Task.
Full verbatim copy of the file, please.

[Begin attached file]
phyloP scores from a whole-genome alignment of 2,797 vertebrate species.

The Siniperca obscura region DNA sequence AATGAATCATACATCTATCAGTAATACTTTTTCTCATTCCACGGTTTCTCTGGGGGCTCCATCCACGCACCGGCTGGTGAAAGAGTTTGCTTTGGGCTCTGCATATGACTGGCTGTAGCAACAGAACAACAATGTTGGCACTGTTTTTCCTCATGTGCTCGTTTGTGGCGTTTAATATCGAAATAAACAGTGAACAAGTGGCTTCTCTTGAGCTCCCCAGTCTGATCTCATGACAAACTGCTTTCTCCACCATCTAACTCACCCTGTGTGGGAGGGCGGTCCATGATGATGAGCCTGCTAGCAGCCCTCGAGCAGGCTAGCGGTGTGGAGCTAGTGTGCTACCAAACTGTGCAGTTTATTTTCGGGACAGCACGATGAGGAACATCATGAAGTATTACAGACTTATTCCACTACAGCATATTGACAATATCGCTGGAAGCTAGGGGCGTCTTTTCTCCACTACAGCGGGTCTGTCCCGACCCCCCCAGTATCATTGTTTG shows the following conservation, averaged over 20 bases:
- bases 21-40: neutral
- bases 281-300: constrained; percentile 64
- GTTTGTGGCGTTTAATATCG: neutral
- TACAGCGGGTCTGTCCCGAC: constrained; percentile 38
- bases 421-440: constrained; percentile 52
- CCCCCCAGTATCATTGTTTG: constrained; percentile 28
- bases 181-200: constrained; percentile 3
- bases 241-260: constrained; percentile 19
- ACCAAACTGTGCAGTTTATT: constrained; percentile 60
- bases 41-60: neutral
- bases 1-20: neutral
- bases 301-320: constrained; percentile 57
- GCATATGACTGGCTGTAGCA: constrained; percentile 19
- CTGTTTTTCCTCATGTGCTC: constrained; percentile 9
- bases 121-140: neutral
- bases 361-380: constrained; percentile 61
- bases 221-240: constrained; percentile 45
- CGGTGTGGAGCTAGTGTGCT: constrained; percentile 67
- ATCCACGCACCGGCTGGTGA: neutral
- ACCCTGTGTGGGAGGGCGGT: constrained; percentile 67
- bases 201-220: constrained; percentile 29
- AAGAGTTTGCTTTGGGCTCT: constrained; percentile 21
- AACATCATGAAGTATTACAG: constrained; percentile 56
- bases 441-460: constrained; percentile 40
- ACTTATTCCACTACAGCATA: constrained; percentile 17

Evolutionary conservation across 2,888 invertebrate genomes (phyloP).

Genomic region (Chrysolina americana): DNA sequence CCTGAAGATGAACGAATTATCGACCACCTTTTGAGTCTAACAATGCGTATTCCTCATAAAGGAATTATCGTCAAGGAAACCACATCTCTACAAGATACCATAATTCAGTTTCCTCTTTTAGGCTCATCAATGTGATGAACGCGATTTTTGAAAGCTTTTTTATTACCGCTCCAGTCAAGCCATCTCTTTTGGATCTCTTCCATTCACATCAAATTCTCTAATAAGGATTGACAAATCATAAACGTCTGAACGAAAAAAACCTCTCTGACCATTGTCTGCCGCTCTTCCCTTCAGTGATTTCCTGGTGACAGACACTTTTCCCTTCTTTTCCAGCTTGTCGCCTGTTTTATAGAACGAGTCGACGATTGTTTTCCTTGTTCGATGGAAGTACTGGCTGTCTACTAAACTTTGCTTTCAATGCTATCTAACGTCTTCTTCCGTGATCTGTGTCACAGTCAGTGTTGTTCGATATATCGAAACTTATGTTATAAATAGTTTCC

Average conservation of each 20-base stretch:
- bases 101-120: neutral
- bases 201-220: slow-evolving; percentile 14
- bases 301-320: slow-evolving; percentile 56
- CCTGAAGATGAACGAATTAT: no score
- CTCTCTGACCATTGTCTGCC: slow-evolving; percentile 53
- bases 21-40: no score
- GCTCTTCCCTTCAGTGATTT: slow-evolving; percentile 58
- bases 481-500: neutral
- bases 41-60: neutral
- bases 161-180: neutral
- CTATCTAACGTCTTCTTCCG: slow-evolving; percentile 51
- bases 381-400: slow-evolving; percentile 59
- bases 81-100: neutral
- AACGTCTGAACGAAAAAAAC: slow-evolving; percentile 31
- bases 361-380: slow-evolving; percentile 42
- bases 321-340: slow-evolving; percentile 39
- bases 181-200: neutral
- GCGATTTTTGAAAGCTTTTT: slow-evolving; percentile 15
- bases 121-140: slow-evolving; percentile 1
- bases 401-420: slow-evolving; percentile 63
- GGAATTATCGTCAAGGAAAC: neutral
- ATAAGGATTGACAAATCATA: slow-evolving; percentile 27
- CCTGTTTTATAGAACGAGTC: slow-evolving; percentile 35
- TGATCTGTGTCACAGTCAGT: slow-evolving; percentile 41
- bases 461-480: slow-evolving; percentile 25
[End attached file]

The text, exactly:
phyloP scores from a whole-genome alignment of 2,797 vertebrate species.

The Siniperca obscura region DNA sequence AATGAATCATACATCTATCAGTAATACTTTTTCTCATTCCACGGTTTCTCTGGGGGCTCCATCCACGCACCGGCTGGTGAAAGAGTTTGCTTTGGGCTCTGCATATGACTGGCTGTAGCAACAGAACAACAATGTTGGCACTGTTTTTCCTCATGTGCTCGTTTGTGGCGTTTAATATCGAAATAAACAGTGAACAAGTGGCTTCTCTTGAGCTCCCCAGTCTGATCTCATGACAAACTGCTTTCTCCACCATCTAACTCACCCTGTGTGGGAGGGCGGTCCATGATGATGAGCCTGCTAGCAGCCCTCGAGCAGGCTAGCGGTGTGGAGCTAGTGTGCTACCAAACTGTGCAGTTTATTTTCGGGACAGCACGATGAGGAACATCATGAAGTATTACAGACTTATTCCACTACAGCATATTGACAATATCGCTGGAAGCTAGGGGCGTCTTTTCTCCACTACAGCGGGTCTGTCCCGACCCCCCCAGTATCATTGTTTG shows the following conservation, averaged over 20 bases:
- bases 21-40: neutral
- bases 281-300: constrained; percentile 64
- GTTTGTGGCGTTTAATATCG: neutral
- TACAGCGGGTCTGTCCCGAC: constrained; percentile 38
- bases 421-440: constrained; percentile 52
- CCCCCCAGTATCATTGTTTG: constrained; percentile 28
- bases 181-200: constrained; percentile 3
- bases 241-260: constrained; percentile 19
- ACCAAACTGTGCAGTTTATT: constrained; percentile 60
- bases 41-60: neutral
- bases 1-20: neutral
- bases 301-320: constrained; percentile 57
- GCATATGACTGGCTGTAGCA: constrained; percentile 19
- CTGTTTTTCCTCATGTGCTC: constrained; percentile 9
- bases 121-140: neutral
- bases 361-380: constrained; percentile 61
- bases 221-240: constrained; percentile 45
- CGGTGTGGAGCTAGTGTGCT: constrained; percentile 67
- ATCCACGCACCGGCTGGTGA: neutral
- ACCCTGTGTGGGAGGGCGGT: constrained; percentile 67
- bases 201-220: constrained; percentile 29
- AAGAGTTTGCTTTGGGCTCT: constrained; percentile 21
- AACATCATGAAGTATTACAG: constrained; percentile 56
- bases 441-460: constrained; percentile 40
- ACTTATTCCACTACAGCATA: constrained; percentile 17

Evolutionary conservation across 2,888 invertebrate genomes (phyloP).

Genomic region (Chrysolina americana): DNA sequence CCTGAAGATGAACGAATTATCGACCACCTTTTGAGTCTAACAATGCGTATTCCTCATAAAGGAATTATCGTCAAGGAAACCACATCTCTACAAGATACCATAATTCAGTTTCCTCTTTTAGGCTCATCAATGTGATGAACGCGATTTTTGAAAGCTTTTTTATTACCGCTCCAGTCAAGCCATCTCTTTTGGATCTCTTCCATTCACATCAAATTCTCTAATAAGGATTGACAAATCATAAACGTCTGAACGAAAAAAACCTCTCTGACCATTGTCTGCCGCTCTTCCCTTCAGTGATTTCCTGGTGACAGACACTTTTCCCTTCTTTTCCAGCTTGTCGCCTGTTTTATAGAACGAGTCGACGATTGTTTTCCTTGTTCGATGGAAGTACTGGCTGTCTACTAAACTTTGCTTTCAATGCTATCTAACGTCTTCTTCCGTGATCTGTGTCACAGTCAGTGTTGTTCGATATATCGAAACTTATGTTATAAATAGTTTCC

Average conservation of each 20-base stretch:
- bases 101-120: neutral
- bases 201-220: slow-evolving; percentile 14
- bases 301-320: slow-evolving; percentile 56
- CCTGAAGATGAACGAATTAT: no score
- CTCTCTGACCATTGTCTGCC: slow-evolving; percentile 53
- bases 21-40: no score
- GCTCTTCCCTTCAGTGATTT: slow-evolving; percentile 58
- bases 481-500: neutral
- bases 41-60: neutral
- bases 161-180: neutral
- CTATCTAACGTCTTCTTCCG: slow-evolving; percentile 51
- bases 381-400: slow-evolving; percentile 59
- bases 81-100: neutral
- AACGTCTGAACGAAAAAAAC: slow-evolving; percentile 31
- bases 361-380: slow-evolving; percentile 42
- bases 321-340: slow-evolving; percentile 39
- bases 181-200: neutral
- GCGATTTTTGAAAGCTTTTT: slow-evolving; percentile 15
- bases 121-140: slow-evolving; percentile 1
- bases 401-420: slow-evolving; percentile 63
- GGAATTATCGTCAAGGAAAC: neutral
- ATAAGGATTGACAAATCATA: slow-evolving; percentile 27
- CCTGTTTTATAGAACGAGTC: slow-evolving; percentile 35
- TGATCTGTGTCACAGTCAGT: slow-evolving; percentile 41
- bases 461-480: slow-evolving; percentile 25